Monday, May 6, 2024

253. Libraries & } un-encampment.


[04–27–24] Leave the Richards Memorial Library b/c a woman, w/ a recent issue of Rolling Stone magazine, sits glowering & wheezing beside me.

Nearby, a white-haired woman walks a small white dog. Looks at her phone. She warns a family (?)—three women, one w/ a stroller—that her dog isn’t good w/ kids. Bites kids it doesn’t know.

There’s a pro-Israel rally outside the Rochambeau Library; the library’s manager is upset—she argues w/ the rally leader, asks that they not protest in the path of pedestrians. Roughly 15 protesters wave flags. The rally leader is obstinate & pleased & won’t move. Cars honk. Library staff summon the police; the police explain that the protesters can rally but can't block the sidewalk or they “could be removed.” The protesters decide to continue their rally at Brown.

[05–01–24] Brown’s encampment is gone but recalled by rectangular patches of pale grass & a fence. A group of roughly 30 faculty stand on the steps of the student union with little signs that read “Divest Now.” They listen to a speech (which I can’t hear). I approach, spot two poets I know; the group breaks up; I see a former colleague so I veer off toward the Quiet Green.

Where I speak w/ two of the student protesters I met last week at the encampment. I ask what they think of the faculty protest that just ended—it’s not clear they were aware of it at all.

When I tell them I’m a RISD professor, they ask what RISD students have been doing. I remind them of the November protest outside the Textron building, tell them about student-led protests in front of RISD buildings & point out that RISD students don’t benefit from the security a fenced-in campus provides. I show them a flier RISD students made & describe the enormous puppet a student of mine constructed to be used at protests.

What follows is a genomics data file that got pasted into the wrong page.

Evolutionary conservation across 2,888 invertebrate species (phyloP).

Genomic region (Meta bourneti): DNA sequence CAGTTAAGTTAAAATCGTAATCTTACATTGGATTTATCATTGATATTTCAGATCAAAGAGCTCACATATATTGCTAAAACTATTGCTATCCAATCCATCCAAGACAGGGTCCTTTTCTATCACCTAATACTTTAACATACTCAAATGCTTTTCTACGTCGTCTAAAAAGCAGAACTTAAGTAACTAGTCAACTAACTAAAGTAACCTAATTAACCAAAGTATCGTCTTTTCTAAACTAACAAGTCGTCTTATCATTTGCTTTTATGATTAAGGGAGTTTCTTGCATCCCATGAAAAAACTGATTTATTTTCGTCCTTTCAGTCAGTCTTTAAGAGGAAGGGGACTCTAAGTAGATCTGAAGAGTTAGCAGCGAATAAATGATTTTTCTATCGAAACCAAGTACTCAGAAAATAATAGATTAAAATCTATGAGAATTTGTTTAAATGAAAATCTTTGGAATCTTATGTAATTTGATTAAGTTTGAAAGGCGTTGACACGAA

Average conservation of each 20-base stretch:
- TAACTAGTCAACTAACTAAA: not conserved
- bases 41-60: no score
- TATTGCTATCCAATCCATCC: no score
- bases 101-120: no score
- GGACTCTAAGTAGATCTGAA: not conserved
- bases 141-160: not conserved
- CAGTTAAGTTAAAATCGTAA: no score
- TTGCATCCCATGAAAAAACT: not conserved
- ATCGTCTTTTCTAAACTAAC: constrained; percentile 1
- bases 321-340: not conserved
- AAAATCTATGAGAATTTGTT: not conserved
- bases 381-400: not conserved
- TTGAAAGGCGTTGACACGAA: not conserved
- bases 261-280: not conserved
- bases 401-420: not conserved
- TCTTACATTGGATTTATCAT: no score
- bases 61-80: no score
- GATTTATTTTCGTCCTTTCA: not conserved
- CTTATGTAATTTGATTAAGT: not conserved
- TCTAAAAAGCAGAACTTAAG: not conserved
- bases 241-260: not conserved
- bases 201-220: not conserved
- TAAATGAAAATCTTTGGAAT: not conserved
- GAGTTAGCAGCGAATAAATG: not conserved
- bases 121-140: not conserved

At Brown’s Rockefeller Library is a very small display of “Free Mumia” posters. He’s been in prison since 1982.

Some of the notes for this post were written on my copy of Amy Herzog’s play After the Revolution.

Thursday, April 25, 2024

252. Eye & } encampment.

Red “X” over “The First Baptist Meeting House”—& a red, crying eye over its spire.

Tired & jittery. Walk through Brown University encampment. Salvador Allende misquoted on the side of a tent, many bottles of Poland Spring water, many snacks—so many snacks, students discussing snacks, students urgently carry snacks—& a quarter of a watermelon, eaten w/ a white plastic spoon, vivid on the Main Green.

A woman picks up a megaphonebut the encampment is subdued. No drum, no chant. There’s a class in session on the grass nearby. Students paint signs. Students paint a map of Palestine, carefully copying a map of Palestine, circa 1945. Tupac’s “Keep Ya Head Up” misquoted on the side of a tent. On a blanket, for the moment unoccupied, are two books: Daniel Mason’s North Woods & Lizzy Goodman’s Meet Me in the Bathroom.

Students in orange vests—“marshals.” A marshal explains to me she’s not part of the protest, but there to ensure a peaceful protest. A suspicious student wants to know what I’m doing & I tell him I’m documenting the moment, ask, “How long have you been here?” “Since 6am yesterday”—he’s proud. “You slept here?” “Yes.” “Did you feel safe?” “Yes.” “When University police were here, did they bother you?” “They checked IDs, so we can be punished later.” The student with the black & white scarf in the photo below (taken by Dana Richie for the Brown Daily Herald) is the student I spoke w/.